Hand removing weeds from rehabilitation areas on a Pilbara mine site, tough work!
For the best part of the last fifteen years I've been involved in the management of invasive weeds, from years of on ground control lugging a solo spray pack around through to designing adaptive management plans, strategies and monitoring programs. Most of this time has been spent in the northwest region of Western Australia, tackling environmental weeds that are incidentally introduced as a result of anthropogenic activities, particularly mine site, gas plant and linear infrastructure development.
In this series of articles I seek to share what I've learned whilst out there 'kicking the dirt' and learning’s from a great many scientists and land management professionals along the way. I've seen firsthand pristine native environments overcome by weed invasion over the course of many years and I've also seen excellent private and public weed control programs successfully contain, control and even eradicate weed issues.
One thing I know for sure is that without early detection, a willingness to act, a sound strategy and the requisite resources in place, then what seemed like a small incursion or non-issue can (usually over a number of growing seasons) deteriorate into a significant, long term problem with serious environmental impact and future financial liability.
Enjoy Part 1 of this series on 'Tackling environmental weeds in Western Australia'.
I hope you get something from these articles and please feel free to contact me if you wish to discuss our capabilities or share your experiences.
Bye for now - Will.
Will Wishart is Managing Director of Astron Environmental Services and has been heavily involved in environmental weed management projects throughout the state of Western Australia for the past fifteen years. He has worked both on the majority of offshore islands, mine sites, gas facilities and conservation areas in the northwest of WA helping to prevent, control and sometimes eradicate invasive plant species.
Part 1 - Environmental weeds and their impact
So what is a weed?
A weed is a plant considered to result in a detrimental effect to economic, social or conservation values of a location (ARMCANZ, ANZECC and Forestry Ministers, 1997). Weeds that impact on conservation values are termed ‘environmental weeds’ and are typically invasive, non‐native plant
species. It’s the fact that it impacts the local environment that defines it as an environmental weed. Weeds that impact on social or economic values are often termed ‘pest plants’ or ‘agricultural weeds’ and may be invasive native or non‐native plants.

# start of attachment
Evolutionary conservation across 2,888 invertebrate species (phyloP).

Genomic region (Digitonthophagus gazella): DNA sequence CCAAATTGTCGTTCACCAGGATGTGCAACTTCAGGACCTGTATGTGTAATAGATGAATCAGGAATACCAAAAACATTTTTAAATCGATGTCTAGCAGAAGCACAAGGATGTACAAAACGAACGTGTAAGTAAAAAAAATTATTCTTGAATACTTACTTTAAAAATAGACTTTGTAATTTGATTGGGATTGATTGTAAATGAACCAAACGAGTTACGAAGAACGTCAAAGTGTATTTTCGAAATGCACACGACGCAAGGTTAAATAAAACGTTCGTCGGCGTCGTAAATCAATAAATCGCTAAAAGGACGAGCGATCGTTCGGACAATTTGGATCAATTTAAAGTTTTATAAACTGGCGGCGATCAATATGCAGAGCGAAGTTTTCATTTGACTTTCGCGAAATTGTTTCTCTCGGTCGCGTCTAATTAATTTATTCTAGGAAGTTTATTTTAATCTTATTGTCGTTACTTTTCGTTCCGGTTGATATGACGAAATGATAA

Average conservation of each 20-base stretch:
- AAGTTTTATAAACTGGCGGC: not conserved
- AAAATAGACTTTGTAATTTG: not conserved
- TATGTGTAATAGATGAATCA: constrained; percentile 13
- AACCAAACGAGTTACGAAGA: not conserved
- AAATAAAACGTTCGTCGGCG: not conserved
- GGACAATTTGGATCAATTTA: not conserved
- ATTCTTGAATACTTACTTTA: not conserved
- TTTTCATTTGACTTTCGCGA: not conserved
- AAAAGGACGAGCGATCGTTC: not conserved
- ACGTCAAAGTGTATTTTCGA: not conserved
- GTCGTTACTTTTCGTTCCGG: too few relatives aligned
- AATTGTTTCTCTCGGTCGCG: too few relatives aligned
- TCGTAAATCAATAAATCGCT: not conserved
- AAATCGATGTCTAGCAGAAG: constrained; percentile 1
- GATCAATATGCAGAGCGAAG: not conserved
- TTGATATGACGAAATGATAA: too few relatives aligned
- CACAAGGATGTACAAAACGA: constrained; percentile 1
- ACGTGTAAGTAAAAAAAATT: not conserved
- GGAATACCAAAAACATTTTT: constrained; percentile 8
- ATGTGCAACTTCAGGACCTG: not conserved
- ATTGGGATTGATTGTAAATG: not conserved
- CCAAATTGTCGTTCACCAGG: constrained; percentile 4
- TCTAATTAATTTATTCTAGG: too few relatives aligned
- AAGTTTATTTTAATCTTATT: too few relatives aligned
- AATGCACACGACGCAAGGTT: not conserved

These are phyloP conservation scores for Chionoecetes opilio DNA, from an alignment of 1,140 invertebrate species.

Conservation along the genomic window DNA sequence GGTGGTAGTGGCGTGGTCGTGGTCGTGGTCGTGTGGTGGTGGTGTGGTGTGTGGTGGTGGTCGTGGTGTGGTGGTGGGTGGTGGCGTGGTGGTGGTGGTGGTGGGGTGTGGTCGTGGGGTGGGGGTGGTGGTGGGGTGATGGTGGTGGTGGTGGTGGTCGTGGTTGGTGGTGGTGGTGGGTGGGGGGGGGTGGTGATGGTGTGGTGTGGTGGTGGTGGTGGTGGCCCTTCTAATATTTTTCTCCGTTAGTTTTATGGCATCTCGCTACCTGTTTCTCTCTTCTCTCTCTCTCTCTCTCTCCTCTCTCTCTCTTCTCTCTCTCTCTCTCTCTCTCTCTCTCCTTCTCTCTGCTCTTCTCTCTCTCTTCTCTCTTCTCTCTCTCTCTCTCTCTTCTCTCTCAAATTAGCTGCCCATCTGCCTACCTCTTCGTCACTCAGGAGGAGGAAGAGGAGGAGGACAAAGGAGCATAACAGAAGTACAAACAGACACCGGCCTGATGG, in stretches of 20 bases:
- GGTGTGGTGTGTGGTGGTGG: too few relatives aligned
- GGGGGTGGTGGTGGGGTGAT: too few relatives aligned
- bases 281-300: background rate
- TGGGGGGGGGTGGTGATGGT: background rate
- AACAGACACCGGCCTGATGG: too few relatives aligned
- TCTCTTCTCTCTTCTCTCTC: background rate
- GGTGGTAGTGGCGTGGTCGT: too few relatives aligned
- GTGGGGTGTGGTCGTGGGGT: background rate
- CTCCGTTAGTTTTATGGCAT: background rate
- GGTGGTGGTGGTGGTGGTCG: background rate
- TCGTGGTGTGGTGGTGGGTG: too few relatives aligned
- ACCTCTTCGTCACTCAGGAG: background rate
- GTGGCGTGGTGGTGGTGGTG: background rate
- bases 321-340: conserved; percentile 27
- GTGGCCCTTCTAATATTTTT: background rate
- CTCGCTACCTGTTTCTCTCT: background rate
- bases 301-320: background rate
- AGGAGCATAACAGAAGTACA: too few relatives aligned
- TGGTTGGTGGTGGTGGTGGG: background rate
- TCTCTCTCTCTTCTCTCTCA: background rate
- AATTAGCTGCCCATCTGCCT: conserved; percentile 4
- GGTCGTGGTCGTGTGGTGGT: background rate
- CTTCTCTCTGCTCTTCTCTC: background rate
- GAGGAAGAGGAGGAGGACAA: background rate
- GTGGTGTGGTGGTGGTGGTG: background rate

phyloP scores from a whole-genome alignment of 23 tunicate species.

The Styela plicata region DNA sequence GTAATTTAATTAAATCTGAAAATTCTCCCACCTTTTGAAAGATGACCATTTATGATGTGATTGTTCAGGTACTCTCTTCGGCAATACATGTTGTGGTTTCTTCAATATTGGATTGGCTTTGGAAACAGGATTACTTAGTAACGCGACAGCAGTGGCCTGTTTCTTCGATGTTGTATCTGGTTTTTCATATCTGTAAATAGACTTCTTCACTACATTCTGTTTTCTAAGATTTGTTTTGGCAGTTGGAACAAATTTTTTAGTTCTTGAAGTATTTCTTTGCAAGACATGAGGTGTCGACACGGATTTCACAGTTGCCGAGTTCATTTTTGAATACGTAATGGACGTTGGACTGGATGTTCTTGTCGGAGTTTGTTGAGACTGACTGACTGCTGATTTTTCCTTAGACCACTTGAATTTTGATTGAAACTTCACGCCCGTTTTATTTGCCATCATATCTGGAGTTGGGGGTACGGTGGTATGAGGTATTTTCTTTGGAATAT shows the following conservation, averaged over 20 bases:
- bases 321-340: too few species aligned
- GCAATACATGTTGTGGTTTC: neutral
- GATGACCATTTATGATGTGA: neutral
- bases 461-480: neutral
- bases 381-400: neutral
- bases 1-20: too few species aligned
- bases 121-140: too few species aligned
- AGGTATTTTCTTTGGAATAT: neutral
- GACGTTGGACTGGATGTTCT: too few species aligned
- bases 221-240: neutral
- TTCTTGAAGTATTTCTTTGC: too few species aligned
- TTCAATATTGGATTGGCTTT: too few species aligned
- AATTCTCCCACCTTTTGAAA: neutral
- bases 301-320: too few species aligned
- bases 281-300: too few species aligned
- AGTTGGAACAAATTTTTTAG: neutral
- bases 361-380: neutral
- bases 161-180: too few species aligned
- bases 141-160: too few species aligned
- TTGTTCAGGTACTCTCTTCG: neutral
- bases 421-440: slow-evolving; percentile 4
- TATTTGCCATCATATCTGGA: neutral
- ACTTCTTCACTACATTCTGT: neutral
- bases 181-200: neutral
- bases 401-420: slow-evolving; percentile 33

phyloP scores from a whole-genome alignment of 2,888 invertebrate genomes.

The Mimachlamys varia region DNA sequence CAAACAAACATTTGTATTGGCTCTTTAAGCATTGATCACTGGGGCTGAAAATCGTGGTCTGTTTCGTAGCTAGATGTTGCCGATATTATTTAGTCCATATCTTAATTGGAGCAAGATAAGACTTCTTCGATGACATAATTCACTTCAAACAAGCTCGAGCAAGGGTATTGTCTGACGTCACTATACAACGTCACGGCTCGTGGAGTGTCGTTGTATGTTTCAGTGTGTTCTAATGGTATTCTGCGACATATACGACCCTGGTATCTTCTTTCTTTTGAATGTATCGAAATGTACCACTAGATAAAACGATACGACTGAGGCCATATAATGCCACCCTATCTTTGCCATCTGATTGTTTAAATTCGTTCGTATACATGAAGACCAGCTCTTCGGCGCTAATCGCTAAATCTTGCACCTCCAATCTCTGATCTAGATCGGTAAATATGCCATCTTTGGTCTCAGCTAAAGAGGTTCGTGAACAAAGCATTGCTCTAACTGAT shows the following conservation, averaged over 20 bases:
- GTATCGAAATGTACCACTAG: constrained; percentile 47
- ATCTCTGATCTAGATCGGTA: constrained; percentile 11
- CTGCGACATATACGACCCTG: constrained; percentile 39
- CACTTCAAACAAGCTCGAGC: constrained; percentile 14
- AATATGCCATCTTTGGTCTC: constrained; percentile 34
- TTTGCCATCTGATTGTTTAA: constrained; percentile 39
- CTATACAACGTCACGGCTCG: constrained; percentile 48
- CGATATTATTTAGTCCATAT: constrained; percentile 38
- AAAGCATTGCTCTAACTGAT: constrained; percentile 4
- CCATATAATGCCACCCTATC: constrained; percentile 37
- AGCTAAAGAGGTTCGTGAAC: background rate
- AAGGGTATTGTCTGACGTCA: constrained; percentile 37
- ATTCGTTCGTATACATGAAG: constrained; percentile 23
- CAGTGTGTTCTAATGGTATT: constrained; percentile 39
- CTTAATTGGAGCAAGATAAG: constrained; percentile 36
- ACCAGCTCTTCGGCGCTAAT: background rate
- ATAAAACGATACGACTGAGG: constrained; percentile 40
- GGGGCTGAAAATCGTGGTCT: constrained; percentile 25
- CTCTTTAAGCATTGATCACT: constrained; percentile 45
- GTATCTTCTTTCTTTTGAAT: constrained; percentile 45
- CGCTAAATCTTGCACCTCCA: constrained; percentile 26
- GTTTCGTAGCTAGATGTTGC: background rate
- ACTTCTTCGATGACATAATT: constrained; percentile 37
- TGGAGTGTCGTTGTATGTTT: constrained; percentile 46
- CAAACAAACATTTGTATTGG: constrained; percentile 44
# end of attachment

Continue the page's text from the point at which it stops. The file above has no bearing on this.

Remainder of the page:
Weed species have typically evolved to be excellent survivors and generally reproduce prolifically in the situation where they are considered to be a weed. For example, Buffel grass (Cenchrus ciliaris), is a species of grass native to Africa and India that was, and still is, widely planted as a pasture grass in Australia. Buffel grass is a serious environmental weed in the northwest of WA. Each plant can produce tens of thousands of seeds each lifecycle and remain viable in the soil for many years, probably 8 to10 years in my experience.
Environmental weeds are often excellent at surviving and reproducing in variable conditions and are commonly the first species to colonise and dominate in disturbed environments. Some weeds are of particular concern and, as a result, have been listed for priority management or in legislation. Throughout Australia, weeds are spreading faster than they are being controlled and management of them is consuming an enormous amount of resources. Climate change poses an additional challenge to our ability to manage weeds.
What are the major impacts of weeds?
Few people doubt that the introduction and spread of environmental weeds poses one of the greatest threats to our natural environment and the high level of biodiversity that we are lucky enough to have here in Western Australia. The impact, or consequence, of weed establishment is dependent on relative weed species and asset value characteristics. Most weeds are recognised as a serious threat to the biodiversity, pastoral and social values of the Pilbara region (DoA, 2001).